Chinese stocks recovered from Monday’s plunge to post their biggest weekly gain this year on signs of state intervention before the start of annual policy meetings.
The Shanghai Composite Index climbed for a fourth day to end the week 3.9 percent higher. PetroChina Co., long suspected to be a target of state-backed fund buying because of its large weighting in the gauge, led a rally by large-cap shares. A gauge of smaller shares declined.
The Shanghai Composite tumbled as much as 4.6 percent on Monday on disappointment over the lack of policy announcements during the Group of 20 meetings in Shanghai. While they ended higher on Tuesday after the central bank cut the reserve ratio for banks, all the gains came in the last 90 minutes in trading, a pattern reminiscent of last year when authorities regularly intervened to support the stock market. A gauge of large-cap shares rallied 2.9 percent on Friday, even as the ChiNext index of the smallest companies tumbled 5 percent.
China’s stocks rose in volatile trade as state-backed funds were said to intervene after a plunge on Monday wiped out $ 590 billion of market value.
The CSI 300 Index advanced 0.3 percent at the close after swinging between a gain of 1.4 percent and a loss of 2.7 percent. Trading was halted on Monday after the gauge plunged 7 percent, triggering new market circuit breakers that some analysts said exacerbated the sell-off.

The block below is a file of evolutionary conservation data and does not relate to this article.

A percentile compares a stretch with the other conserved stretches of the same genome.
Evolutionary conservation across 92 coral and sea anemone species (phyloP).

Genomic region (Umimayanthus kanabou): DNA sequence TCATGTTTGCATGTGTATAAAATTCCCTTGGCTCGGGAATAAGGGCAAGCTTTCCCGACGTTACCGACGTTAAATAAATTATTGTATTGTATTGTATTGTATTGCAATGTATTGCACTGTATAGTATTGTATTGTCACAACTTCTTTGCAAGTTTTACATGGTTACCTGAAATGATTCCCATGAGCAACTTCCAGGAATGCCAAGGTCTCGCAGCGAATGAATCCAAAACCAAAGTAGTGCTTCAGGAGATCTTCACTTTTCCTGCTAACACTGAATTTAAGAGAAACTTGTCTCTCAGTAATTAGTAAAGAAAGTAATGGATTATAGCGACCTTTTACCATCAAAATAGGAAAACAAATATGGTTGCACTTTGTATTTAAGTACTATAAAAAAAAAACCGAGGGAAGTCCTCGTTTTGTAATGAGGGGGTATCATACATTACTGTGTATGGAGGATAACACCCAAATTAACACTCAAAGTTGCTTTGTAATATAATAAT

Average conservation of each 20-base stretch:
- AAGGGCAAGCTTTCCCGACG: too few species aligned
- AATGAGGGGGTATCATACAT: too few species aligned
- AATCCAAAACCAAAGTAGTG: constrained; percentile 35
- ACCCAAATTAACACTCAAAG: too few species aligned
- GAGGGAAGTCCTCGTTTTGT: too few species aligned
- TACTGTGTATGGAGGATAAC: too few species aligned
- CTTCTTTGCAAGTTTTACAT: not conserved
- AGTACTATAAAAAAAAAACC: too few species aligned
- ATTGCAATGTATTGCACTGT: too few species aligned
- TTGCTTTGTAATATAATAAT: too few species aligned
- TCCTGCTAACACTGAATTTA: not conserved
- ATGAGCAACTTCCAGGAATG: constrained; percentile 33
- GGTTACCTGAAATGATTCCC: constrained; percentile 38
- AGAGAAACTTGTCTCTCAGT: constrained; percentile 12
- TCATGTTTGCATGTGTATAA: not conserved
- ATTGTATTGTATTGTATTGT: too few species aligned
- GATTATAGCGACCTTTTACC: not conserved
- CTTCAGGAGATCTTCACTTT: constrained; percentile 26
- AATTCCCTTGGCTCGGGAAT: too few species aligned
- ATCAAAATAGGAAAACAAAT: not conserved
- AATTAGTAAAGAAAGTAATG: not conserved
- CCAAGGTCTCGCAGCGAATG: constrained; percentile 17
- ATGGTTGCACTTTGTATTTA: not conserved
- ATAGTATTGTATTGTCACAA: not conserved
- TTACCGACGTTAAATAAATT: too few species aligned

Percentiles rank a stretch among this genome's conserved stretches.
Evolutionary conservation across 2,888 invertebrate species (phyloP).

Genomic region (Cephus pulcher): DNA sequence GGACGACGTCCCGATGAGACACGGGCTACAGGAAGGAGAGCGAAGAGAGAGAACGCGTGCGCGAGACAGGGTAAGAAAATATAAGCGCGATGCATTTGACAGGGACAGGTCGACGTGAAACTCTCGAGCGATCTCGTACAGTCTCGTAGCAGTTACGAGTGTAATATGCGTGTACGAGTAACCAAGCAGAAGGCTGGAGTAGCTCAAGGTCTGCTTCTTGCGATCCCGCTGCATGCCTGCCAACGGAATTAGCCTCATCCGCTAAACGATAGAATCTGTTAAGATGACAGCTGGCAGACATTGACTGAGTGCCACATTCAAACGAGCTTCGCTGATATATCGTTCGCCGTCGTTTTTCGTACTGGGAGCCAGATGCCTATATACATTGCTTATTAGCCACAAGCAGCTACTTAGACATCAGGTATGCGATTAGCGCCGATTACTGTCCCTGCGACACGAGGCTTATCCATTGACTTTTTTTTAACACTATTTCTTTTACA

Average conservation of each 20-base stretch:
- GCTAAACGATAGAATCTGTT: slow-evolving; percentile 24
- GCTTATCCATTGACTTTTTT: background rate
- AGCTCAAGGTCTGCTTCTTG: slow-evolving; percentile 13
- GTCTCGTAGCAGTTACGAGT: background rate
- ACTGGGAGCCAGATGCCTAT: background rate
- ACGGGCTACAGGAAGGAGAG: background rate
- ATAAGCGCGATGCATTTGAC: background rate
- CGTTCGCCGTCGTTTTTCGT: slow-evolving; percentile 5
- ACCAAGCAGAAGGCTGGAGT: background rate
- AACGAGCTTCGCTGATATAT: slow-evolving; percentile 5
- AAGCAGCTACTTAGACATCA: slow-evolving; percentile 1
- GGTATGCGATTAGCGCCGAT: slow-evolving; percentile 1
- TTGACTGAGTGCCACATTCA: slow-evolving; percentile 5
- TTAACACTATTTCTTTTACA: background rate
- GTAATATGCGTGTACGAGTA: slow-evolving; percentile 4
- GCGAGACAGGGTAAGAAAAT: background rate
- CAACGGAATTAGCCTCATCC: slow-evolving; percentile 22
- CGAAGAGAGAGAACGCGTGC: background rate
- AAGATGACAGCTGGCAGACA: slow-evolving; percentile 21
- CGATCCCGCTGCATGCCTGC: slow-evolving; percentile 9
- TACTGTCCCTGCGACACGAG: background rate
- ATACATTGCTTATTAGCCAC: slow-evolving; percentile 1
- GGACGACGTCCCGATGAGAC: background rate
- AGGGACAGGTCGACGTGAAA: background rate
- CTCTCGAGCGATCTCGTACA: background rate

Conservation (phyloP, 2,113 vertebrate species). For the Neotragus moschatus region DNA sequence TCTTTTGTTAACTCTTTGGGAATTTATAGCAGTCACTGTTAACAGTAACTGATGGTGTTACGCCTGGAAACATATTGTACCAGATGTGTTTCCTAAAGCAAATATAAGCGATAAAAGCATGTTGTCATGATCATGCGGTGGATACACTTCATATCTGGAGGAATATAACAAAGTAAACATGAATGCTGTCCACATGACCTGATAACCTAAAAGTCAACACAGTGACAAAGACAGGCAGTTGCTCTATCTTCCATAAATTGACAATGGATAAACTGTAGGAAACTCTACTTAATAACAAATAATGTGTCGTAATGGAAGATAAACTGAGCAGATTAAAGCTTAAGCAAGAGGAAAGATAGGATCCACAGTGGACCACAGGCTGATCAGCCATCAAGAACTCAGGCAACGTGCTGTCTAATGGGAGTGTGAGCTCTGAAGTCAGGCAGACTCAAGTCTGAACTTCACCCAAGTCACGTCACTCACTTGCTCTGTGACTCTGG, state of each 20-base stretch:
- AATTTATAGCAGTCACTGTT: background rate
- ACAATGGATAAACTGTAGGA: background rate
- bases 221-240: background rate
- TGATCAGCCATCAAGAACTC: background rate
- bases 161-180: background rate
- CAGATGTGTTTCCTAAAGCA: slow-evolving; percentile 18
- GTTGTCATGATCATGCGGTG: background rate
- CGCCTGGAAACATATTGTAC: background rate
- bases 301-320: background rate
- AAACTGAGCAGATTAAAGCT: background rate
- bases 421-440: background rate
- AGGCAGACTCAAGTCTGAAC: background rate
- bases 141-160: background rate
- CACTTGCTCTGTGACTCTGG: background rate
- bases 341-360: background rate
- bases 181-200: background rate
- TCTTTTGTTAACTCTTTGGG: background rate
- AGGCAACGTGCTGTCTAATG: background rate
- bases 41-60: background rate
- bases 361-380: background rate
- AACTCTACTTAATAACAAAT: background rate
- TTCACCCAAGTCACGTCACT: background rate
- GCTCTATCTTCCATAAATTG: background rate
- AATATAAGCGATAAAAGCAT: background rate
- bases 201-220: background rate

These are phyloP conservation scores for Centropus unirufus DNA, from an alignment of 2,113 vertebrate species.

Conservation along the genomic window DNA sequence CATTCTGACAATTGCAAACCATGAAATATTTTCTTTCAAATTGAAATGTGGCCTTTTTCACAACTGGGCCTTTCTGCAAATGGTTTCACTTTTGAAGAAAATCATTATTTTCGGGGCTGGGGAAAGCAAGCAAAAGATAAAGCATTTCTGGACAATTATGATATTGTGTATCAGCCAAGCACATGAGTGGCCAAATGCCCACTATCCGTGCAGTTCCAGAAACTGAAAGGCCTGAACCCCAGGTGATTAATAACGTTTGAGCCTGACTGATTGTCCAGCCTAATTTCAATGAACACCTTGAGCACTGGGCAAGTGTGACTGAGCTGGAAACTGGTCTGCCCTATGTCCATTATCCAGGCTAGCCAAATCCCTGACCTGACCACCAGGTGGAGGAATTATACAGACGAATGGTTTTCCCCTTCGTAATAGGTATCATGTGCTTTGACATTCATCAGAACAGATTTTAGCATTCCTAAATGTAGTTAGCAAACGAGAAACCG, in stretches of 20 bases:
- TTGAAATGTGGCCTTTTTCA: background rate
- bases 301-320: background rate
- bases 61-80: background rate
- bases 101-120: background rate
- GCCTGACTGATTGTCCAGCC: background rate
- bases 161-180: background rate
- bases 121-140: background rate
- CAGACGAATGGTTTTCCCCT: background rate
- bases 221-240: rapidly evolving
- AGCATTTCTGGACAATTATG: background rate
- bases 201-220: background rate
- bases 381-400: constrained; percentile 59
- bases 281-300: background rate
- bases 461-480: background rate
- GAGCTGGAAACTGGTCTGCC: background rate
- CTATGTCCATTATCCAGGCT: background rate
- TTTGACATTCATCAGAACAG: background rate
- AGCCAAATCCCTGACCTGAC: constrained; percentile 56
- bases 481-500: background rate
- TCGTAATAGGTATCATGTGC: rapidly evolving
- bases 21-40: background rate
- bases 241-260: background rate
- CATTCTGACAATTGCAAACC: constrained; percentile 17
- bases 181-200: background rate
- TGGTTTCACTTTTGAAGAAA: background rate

State-controlled funds bought equities and the securities regulator signaled a selling ban on major investors will remain beyond this week’s expiration date, according to people familiar with the matter. The China Securities Regulatory Commission also suggested it’s open to tweaking the circuit breakers, while the central bank conducted the biggest reverse-repurchase operations since September.
The Shanghai Composite Index lost 0.3 percent, while the Hang Seng China Enterprises Index retreated 0.8 percent at 3:33 p.m., extending its steepest decline since August on Monday.
Equities slumped worldwide on Monday in the wake of the selloff in mainland equities. Chinese stocks’ influence on global markets has increased after the nation’s $ 5 trillion equity market rout, when the Shanghai gauge tumbled more than 40 percent from mid-June through its August low, rattled investor confidence in the world’s second-largest economy.